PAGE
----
Constructing a commercial building can be done in several ways, depending upon the intended use of that building. Methods and materials used in the construction process must follow local building codes and the work itself carried out by licensed contractors.
Structural, functional, and utility requirements for most commercial buildings are more complex and durable than those used in residential construction. Commercial projects expand beyond offices, lobbies, and meeting rooms. They also include unique operations like commercial kitchens, manufacturing floors, healthcare facilities, cold storage warehouses, as well as the more traditional, multi-floored office buildings people tend to think of.
Whatever the features or structural design of your structural plans, a trusted professional team of builders will bring your vision of steel, concrete, and finishing materials into reality.
If you are not yet sure which type of commercial property to build, take the time to consider the many options you have for your commercial construction project. Some commercial buildings are constructed to serve multiple purposes across a single space, sometimes that means multiple tenants with one tenant taking up multiple floors. Other buildings may be single-occupancy, custom-built for the unique business model of the client.
Those planning commercial projects for the first time may wonder what is different about building for the commercial market. To start, these stakeholders should consider the difference in usage levels between commercial and smaller residential properties. Commercial construction requires a higher grade of durability for materials, fittings, and appliances.
Most residential homes are built primarily with timber and gypsum wallboard. Commercial structures are built on a grander scale. Timber is simply insufficient to bear the loads required in these larger, heavier structures. Commercial construction requires steel frames and concrete reinforcement. Internal finishes are not subject to these limitations, however, design professionals recommend choosing finishes suitable that adapt more readily to the scale of larger, heavily trafficked spaces.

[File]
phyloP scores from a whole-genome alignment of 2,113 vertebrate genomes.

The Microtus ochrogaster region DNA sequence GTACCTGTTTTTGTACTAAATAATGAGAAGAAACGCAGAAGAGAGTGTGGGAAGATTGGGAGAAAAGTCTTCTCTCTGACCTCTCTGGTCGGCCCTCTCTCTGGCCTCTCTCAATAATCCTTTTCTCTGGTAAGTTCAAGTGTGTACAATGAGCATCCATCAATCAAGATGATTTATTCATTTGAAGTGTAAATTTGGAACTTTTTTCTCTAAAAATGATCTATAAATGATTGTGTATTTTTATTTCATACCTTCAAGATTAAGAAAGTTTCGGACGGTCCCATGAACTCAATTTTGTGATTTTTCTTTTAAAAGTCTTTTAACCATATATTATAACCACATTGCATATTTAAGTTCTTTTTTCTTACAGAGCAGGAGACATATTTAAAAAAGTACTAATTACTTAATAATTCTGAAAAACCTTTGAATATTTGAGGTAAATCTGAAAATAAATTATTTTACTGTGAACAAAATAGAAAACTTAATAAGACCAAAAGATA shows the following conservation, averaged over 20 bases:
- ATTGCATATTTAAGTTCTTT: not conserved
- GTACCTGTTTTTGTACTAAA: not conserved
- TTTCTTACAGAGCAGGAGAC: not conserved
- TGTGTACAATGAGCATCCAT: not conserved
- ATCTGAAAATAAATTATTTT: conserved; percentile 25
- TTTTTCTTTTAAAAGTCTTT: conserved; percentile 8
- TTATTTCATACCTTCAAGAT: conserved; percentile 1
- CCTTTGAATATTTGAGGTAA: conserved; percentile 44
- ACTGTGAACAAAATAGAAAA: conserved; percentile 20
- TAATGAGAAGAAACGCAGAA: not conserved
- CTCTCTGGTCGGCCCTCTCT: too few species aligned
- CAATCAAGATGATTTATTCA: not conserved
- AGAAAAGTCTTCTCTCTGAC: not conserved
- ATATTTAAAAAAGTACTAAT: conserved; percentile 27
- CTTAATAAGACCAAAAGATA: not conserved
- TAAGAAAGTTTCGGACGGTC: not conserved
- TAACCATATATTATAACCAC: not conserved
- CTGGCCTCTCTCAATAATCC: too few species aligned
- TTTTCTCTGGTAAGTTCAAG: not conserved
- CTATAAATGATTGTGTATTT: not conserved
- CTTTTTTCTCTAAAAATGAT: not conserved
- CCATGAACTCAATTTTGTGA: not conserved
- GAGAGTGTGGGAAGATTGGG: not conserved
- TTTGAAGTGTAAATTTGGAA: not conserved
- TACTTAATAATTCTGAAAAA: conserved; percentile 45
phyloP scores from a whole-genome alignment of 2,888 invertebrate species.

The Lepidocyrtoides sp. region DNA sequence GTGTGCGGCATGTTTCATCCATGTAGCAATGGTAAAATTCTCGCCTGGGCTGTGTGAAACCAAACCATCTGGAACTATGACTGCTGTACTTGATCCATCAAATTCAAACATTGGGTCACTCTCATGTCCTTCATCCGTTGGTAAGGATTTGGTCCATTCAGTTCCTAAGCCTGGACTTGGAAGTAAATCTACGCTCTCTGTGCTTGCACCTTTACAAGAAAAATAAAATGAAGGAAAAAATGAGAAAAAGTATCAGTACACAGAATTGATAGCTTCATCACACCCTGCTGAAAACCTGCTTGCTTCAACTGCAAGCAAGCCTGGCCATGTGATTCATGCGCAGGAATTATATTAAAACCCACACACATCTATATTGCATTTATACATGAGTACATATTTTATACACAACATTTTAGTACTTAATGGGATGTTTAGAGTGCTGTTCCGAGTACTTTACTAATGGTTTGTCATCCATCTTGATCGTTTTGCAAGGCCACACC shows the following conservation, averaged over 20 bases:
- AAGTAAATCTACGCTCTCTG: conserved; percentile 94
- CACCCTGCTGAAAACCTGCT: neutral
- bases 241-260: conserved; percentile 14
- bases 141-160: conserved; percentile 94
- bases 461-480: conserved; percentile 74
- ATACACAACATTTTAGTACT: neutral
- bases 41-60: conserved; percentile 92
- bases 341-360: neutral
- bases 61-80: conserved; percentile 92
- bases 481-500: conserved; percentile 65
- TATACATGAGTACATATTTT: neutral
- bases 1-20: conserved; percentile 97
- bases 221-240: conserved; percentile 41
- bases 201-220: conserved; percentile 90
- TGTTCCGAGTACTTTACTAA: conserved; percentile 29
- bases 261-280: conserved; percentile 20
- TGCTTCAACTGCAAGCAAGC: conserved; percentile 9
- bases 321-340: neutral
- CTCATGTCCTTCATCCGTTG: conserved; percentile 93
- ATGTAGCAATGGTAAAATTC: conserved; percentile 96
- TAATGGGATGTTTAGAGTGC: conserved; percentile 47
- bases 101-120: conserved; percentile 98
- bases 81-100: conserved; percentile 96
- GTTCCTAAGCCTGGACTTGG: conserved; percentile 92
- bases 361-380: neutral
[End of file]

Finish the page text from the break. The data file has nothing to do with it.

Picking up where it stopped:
Installing the plumbing and utility connections in a home differs widely from commercial construction. For residential construction, each home (or unit) must be individually livable – and private. In commercial construction, the focus tends to be reconfigurable shared spaces like public bathrooms and kitchens, conference rooms, and lobbies.
The codes and regulations for commercial construction are often different and more strict than residential construction. Robust materials and heavy-duty construction frames make buildings more attractive and insurable for business insurance providers. However, it is important to keep in mind that acquiring building permits for plans may also be more involved.
The budget for a commercial construction must be significantly larger than a new residential building. Due to the heavier grade of building materials and often the much larger final structure, it’s understandable that both budgeting and acquiring funding for commercial construction will differ from residential and possibly take more time. Give yourself some wiggle room ahead of the curve. It will eliminate stress.
Finally, a commercial construction can have far greater long-term potential for use than a residential building. A new commercial structure, while built for an initial purpose may also be remodeled dozens of times in its lifetime.